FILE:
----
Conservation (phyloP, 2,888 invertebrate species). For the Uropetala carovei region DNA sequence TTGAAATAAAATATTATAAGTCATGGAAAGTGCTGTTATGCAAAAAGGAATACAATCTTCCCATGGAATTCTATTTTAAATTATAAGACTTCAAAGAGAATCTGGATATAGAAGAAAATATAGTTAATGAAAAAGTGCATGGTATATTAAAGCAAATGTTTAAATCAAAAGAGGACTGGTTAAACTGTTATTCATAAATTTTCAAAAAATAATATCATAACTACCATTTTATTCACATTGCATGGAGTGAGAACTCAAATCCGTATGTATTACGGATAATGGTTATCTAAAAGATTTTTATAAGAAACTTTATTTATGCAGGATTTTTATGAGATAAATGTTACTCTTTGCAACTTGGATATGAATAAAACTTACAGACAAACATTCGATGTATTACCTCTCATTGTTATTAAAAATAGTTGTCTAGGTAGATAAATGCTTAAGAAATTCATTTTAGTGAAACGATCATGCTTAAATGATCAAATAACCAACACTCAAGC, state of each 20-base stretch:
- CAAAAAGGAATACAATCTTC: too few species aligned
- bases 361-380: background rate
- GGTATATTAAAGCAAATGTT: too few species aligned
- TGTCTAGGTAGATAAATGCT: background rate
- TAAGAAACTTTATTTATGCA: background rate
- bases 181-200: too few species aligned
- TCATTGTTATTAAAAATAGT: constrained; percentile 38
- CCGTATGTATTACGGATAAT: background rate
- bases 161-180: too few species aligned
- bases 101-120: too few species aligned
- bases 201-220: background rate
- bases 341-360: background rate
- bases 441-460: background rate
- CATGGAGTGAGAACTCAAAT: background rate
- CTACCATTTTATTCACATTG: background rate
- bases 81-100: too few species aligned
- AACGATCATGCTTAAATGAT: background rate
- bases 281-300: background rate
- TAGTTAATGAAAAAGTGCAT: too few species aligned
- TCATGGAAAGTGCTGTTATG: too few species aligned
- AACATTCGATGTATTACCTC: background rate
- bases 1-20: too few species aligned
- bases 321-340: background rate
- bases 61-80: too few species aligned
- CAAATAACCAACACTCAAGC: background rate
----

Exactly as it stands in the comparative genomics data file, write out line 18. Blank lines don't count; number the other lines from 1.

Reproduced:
- AACGATCATGCTTAAATGAT: background rate